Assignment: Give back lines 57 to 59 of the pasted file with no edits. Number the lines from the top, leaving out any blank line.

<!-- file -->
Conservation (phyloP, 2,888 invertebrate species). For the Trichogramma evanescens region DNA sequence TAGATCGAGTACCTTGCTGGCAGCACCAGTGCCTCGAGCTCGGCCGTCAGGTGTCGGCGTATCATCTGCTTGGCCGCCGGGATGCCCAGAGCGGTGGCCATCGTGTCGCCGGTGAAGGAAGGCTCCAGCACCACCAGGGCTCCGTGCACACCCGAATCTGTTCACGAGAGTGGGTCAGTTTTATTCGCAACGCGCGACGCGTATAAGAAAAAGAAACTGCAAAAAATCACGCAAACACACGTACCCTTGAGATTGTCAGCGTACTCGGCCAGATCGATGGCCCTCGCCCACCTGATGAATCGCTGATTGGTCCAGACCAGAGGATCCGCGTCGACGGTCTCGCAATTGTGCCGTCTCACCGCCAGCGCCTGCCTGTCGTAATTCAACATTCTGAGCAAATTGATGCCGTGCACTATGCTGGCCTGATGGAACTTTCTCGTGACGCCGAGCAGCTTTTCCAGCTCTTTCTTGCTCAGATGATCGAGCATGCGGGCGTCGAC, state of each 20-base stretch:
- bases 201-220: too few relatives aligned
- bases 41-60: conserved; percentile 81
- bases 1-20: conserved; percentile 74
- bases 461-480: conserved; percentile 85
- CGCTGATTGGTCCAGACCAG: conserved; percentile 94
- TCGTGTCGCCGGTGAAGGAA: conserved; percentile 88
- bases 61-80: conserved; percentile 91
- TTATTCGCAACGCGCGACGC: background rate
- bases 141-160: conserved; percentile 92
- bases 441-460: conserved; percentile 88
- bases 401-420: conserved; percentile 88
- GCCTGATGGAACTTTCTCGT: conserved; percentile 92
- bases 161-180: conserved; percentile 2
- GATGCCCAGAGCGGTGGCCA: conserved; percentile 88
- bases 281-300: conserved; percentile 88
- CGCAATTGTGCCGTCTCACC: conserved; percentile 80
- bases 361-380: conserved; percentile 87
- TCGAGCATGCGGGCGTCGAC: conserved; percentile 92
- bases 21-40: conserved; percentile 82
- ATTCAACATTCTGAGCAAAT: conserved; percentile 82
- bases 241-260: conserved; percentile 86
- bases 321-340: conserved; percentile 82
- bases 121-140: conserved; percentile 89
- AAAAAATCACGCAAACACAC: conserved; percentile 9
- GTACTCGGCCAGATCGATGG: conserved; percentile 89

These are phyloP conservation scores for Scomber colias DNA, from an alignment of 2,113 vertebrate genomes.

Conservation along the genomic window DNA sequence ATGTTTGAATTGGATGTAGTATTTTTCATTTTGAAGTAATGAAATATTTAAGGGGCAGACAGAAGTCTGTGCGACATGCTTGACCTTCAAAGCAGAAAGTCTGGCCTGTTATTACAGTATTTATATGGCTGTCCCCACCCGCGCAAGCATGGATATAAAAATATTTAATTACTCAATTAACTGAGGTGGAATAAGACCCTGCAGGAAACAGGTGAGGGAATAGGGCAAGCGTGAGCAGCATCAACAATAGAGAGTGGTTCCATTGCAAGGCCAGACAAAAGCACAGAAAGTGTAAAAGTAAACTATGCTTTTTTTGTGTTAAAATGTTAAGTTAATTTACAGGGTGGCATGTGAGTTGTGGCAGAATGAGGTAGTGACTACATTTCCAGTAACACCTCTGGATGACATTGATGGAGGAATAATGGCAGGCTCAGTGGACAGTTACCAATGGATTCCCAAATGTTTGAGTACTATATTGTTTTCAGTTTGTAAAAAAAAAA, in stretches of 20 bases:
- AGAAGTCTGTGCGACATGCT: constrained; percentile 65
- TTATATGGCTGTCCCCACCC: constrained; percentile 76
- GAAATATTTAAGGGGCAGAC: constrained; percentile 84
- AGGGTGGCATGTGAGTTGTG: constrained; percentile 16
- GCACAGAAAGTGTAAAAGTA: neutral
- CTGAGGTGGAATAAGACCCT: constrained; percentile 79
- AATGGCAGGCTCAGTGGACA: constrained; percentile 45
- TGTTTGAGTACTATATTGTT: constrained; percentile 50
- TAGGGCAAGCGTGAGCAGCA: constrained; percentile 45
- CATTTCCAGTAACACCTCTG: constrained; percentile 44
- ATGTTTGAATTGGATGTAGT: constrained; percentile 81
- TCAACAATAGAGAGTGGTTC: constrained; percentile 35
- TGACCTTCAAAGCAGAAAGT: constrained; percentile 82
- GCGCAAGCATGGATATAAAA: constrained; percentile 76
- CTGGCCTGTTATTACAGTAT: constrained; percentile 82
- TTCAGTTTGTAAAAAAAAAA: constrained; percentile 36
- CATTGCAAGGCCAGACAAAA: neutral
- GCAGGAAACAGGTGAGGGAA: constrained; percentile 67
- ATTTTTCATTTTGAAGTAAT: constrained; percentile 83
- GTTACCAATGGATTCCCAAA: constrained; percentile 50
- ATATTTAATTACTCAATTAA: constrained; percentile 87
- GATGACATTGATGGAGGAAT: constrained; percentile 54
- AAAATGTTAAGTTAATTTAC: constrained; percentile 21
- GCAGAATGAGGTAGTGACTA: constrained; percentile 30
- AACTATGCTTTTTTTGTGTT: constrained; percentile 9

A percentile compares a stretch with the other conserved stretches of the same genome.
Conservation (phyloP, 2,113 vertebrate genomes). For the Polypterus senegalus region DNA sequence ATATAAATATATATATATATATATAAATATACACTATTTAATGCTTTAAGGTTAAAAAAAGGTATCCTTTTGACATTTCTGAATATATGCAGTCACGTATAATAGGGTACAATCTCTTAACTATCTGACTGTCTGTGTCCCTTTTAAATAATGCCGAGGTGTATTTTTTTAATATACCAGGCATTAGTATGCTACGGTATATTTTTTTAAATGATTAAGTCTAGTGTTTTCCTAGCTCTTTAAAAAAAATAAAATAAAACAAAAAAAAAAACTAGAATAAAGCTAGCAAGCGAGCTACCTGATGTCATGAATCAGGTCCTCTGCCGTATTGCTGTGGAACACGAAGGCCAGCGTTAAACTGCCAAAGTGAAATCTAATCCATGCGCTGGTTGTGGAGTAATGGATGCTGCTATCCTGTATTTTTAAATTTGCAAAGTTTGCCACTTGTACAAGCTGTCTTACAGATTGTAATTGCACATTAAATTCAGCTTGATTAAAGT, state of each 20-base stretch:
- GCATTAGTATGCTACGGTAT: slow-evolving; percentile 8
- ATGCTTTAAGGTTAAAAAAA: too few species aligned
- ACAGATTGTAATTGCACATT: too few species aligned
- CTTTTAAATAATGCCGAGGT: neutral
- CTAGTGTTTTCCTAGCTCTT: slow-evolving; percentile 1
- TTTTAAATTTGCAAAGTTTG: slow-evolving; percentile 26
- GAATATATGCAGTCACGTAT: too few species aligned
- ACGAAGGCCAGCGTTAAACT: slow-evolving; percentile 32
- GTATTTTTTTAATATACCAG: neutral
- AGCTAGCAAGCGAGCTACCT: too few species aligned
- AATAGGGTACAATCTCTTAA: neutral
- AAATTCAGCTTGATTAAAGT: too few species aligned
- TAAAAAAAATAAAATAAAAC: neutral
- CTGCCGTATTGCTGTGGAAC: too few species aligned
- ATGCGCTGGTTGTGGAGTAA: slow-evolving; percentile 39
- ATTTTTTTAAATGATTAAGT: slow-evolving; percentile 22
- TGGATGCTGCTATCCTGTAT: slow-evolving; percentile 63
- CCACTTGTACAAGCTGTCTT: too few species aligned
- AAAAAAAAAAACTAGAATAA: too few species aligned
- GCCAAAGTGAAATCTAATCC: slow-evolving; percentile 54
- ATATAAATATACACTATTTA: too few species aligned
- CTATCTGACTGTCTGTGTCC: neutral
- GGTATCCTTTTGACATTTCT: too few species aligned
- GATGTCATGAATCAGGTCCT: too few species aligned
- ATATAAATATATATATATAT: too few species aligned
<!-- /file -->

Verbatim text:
- ATGCTTTAAGGTTAAAAAAA: too few species aligned
- ACAGATTGTAATTGCACATT: too few species aligned
- CTTTTAAATAATGCCGAGGT: neutral